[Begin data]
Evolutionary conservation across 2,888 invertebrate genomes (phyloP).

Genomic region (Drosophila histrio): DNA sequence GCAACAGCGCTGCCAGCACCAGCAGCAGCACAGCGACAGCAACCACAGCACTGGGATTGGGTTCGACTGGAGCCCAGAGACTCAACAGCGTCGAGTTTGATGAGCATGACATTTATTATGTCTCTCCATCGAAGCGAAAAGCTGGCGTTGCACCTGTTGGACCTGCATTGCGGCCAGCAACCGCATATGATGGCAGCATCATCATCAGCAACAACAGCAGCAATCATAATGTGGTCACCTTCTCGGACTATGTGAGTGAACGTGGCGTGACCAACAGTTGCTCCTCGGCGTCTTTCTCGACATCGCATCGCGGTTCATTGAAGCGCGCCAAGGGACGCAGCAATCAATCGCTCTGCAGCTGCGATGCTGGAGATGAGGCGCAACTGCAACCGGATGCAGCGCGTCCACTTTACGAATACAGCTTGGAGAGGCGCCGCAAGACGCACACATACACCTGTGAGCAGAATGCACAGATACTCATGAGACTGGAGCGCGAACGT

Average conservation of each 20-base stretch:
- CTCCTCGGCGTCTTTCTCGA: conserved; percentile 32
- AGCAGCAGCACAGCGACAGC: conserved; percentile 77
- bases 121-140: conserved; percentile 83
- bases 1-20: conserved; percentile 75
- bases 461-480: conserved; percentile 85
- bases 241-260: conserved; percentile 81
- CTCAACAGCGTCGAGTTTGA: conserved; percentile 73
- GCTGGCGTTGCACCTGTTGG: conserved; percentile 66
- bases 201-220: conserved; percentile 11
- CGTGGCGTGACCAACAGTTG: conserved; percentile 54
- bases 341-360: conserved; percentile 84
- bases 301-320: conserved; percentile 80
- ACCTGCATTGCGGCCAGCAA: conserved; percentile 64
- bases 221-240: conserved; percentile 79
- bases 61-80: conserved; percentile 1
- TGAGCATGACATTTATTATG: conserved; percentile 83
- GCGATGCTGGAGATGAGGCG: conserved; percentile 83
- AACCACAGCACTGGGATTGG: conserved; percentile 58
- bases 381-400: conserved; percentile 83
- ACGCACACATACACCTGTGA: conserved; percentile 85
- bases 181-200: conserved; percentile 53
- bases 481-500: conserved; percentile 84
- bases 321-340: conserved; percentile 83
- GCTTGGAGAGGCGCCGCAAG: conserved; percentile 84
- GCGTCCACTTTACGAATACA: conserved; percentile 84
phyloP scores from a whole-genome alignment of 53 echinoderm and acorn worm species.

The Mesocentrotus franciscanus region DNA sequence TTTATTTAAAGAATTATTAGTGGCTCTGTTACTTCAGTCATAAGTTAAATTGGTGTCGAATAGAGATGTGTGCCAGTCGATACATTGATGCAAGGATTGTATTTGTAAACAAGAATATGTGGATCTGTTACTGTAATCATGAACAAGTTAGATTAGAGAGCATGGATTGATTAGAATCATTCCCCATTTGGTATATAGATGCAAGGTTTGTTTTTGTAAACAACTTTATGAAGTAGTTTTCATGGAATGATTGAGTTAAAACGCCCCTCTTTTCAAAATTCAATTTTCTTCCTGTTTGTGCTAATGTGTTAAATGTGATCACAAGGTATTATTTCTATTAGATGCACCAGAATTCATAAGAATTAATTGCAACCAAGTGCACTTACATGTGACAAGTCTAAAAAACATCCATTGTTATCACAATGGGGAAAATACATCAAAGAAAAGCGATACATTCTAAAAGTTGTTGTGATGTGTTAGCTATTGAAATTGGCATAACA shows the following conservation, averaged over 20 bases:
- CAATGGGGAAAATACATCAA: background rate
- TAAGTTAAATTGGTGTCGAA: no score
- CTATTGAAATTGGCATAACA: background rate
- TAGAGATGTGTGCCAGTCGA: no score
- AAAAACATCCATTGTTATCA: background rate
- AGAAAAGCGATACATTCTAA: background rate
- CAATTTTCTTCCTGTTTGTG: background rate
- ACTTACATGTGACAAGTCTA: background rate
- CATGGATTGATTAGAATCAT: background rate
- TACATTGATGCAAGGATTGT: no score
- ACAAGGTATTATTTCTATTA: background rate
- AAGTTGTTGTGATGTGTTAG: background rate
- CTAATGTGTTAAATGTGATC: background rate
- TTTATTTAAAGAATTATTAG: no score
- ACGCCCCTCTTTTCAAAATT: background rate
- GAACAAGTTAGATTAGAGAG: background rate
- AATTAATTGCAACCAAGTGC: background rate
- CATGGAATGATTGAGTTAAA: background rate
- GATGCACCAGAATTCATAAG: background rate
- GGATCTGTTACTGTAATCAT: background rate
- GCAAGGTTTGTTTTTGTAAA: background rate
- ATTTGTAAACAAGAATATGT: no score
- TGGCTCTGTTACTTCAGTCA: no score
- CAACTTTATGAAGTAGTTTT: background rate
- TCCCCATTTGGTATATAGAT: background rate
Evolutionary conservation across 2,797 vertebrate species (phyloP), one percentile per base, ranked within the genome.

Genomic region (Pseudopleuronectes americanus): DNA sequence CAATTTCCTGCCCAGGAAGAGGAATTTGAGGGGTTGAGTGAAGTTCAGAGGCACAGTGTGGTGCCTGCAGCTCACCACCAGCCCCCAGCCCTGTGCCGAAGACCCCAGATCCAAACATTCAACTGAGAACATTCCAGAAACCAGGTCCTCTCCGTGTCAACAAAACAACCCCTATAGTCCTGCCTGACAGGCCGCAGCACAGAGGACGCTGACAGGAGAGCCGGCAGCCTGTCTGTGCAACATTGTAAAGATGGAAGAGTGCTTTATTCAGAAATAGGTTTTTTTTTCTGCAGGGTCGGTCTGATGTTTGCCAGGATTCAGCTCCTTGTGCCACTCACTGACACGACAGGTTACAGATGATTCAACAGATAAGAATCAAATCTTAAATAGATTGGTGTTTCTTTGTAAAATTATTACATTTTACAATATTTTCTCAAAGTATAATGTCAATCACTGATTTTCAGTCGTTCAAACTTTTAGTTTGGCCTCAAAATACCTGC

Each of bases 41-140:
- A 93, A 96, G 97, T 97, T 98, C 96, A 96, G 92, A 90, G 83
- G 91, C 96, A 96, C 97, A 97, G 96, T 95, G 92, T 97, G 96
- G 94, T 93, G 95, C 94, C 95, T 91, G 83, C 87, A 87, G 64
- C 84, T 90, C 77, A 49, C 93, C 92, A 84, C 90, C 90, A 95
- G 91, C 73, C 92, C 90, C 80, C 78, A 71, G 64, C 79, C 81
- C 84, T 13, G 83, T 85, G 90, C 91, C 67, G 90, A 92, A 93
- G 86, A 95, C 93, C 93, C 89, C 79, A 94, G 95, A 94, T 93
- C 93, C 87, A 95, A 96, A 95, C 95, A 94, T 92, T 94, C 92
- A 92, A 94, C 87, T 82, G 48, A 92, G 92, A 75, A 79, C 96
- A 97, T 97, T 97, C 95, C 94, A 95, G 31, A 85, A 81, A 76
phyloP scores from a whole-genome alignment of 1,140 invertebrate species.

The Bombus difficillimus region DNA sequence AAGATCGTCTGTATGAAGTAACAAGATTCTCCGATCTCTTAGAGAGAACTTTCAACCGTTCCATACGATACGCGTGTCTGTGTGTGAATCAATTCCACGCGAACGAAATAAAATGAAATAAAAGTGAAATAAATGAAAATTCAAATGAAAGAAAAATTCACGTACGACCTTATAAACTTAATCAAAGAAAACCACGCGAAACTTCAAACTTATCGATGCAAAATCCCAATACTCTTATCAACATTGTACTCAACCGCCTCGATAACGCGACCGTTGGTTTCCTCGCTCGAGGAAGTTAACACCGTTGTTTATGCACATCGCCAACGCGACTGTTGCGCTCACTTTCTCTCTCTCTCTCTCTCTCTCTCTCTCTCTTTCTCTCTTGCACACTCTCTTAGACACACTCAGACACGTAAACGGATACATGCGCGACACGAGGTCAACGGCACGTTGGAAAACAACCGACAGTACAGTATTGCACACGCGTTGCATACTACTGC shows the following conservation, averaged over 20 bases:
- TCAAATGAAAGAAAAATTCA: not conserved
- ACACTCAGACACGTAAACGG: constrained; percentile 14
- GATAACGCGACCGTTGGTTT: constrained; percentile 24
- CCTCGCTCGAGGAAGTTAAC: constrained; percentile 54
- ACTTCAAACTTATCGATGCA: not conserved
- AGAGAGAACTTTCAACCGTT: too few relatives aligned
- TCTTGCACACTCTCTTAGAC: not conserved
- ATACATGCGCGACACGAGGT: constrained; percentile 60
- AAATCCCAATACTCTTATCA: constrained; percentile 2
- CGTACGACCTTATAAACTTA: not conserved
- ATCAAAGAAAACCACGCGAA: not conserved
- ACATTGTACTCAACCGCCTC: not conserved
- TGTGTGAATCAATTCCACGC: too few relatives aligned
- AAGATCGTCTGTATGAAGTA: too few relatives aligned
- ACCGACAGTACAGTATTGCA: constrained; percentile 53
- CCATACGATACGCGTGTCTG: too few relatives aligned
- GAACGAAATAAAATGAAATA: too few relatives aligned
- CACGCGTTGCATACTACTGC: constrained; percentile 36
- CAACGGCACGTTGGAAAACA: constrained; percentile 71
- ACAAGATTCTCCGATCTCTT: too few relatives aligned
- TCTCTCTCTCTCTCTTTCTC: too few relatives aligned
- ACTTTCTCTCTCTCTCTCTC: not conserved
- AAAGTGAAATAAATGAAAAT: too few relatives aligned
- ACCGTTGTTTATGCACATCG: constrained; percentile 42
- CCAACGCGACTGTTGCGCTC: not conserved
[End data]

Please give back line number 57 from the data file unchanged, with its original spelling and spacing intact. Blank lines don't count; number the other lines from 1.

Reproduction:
Genomic region (Pseudopleuronectes americanus): DNA sequence CAATTTCCTGCCCAGGAAGAGGAATTTGAGGGGTTGAGTGAAGTTCAGAGGCACAGTGTGGTGCCTGCAGCTCACCACCAGCCCCCAGCCCTGTGCCGAAGACCCCAGATCCAAACATTCAACTGAGAACATTCCAGAAACCAGGTCCTCTCCGTGTCAACAAAACAACCCCTATAGTCCTGCCTGACAGGCCGCAGCACAGAGGACGCTGACAGGAGAGCCGGCAGCCTGTCTGTGCAACATTGTAAAGATGGAAGAGTGCTTTATTCAGAAATAGGTTTTTTTTTCTGCAGGGTCGGTCTGATGTTTGCCAGGATTCAGCTCCTTGTGCCACTCACTGACACGACAGGTTACAGATGATTCAACAGATAAGAATCAAATCTTAAATAGATTGGTGTTTCTTTGTAAAATTATTACATTTTACAATATTTTCTCAAAGTATAATGTCAATCACTGATTTTCAGTCGTTCAAACTTTTAGTTTGGCCTCAAAATACCTGC